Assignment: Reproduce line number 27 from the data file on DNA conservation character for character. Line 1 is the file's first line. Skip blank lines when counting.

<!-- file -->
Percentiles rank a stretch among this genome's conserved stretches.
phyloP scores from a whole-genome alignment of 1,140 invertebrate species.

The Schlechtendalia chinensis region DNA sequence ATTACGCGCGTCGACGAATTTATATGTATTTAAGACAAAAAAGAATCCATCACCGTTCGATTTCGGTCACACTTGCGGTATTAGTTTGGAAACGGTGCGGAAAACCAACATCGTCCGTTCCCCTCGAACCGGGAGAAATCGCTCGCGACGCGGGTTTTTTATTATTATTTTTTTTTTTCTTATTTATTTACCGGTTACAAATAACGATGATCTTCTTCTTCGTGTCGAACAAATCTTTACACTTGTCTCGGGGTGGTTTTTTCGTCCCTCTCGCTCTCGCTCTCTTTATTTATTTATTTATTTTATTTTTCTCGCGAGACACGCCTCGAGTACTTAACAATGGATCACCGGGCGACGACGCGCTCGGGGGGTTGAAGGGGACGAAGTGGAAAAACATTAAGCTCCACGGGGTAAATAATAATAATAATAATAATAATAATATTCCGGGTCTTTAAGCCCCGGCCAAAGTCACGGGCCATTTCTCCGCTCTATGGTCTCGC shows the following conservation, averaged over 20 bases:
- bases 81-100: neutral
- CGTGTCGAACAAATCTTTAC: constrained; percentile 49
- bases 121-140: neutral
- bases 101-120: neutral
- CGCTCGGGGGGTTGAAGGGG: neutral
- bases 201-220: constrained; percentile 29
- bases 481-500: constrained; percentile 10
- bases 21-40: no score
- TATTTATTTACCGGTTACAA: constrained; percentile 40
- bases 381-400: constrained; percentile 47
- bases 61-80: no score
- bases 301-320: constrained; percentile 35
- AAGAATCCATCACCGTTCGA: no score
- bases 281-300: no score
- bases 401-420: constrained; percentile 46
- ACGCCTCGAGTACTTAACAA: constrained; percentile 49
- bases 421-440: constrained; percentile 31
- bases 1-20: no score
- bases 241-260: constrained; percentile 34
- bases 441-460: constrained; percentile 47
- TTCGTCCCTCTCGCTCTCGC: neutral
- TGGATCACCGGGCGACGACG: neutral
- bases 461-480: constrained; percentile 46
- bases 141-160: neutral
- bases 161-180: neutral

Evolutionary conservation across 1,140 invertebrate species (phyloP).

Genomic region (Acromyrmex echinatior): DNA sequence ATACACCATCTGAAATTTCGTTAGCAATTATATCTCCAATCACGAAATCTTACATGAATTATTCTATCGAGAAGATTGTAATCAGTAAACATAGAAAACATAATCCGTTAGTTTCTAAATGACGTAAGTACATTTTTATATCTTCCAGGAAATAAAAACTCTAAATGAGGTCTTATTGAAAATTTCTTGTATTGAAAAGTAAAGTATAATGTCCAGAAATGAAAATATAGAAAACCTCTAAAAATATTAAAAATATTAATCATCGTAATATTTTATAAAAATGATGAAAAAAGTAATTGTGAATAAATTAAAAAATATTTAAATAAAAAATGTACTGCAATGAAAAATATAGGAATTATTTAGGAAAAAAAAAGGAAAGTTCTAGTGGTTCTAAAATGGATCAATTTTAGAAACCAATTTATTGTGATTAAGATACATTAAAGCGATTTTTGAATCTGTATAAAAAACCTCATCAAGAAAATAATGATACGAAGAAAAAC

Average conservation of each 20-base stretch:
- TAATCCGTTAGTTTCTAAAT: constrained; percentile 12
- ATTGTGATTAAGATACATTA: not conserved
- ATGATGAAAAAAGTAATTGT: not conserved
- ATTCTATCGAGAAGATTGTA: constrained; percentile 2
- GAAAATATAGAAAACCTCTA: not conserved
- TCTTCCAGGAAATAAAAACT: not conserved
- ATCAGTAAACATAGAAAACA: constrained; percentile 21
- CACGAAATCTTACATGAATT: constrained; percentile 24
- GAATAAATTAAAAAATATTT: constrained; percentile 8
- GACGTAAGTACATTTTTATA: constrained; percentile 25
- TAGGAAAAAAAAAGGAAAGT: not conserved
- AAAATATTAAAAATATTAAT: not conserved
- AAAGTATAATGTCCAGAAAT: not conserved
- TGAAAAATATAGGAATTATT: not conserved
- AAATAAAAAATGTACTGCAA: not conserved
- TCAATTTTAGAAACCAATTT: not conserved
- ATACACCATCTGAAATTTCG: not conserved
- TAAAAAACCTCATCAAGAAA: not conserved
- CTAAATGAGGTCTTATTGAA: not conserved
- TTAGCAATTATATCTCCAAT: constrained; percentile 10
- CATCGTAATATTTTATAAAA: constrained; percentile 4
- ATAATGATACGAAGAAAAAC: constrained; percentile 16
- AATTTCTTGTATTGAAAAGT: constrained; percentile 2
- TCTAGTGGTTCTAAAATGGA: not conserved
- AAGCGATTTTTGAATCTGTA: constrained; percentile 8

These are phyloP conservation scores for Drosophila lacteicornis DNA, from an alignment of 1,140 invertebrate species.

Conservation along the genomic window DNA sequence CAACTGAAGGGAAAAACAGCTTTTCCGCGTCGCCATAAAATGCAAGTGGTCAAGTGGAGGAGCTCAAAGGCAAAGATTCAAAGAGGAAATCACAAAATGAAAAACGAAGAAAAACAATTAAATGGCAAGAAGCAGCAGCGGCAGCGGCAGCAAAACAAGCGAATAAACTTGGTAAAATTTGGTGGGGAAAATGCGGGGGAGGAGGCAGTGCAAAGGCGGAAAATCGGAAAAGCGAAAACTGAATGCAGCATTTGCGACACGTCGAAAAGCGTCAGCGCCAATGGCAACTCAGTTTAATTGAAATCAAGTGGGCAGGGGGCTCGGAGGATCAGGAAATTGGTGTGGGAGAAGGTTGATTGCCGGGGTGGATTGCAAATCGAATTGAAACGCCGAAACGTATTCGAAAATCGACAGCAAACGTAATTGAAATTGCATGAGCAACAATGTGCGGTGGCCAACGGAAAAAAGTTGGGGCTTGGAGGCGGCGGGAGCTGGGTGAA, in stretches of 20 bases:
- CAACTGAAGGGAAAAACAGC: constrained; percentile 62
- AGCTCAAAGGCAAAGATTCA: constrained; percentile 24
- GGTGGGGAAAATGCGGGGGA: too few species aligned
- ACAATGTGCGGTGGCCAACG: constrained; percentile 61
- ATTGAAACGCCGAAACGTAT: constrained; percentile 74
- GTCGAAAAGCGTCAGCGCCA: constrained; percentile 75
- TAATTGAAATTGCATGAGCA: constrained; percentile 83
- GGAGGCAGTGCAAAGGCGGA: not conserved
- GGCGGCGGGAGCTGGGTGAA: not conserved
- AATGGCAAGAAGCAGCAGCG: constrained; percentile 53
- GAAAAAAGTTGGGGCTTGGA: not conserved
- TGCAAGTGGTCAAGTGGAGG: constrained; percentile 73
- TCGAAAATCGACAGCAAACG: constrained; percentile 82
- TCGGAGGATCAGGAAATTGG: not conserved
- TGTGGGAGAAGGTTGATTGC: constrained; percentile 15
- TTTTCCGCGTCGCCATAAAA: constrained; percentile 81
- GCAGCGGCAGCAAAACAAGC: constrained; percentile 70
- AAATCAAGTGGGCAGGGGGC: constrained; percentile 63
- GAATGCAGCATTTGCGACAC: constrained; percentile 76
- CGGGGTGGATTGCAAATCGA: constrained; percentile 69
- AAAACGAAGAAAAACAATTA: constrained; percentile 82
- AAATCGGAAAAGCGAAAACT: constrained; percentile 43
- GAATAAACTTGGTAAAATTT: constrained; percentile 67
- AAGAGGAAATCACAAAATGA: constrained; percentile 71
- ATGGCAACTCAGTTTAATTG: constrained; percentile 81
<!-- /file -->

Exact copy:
- bases 141-160: neutral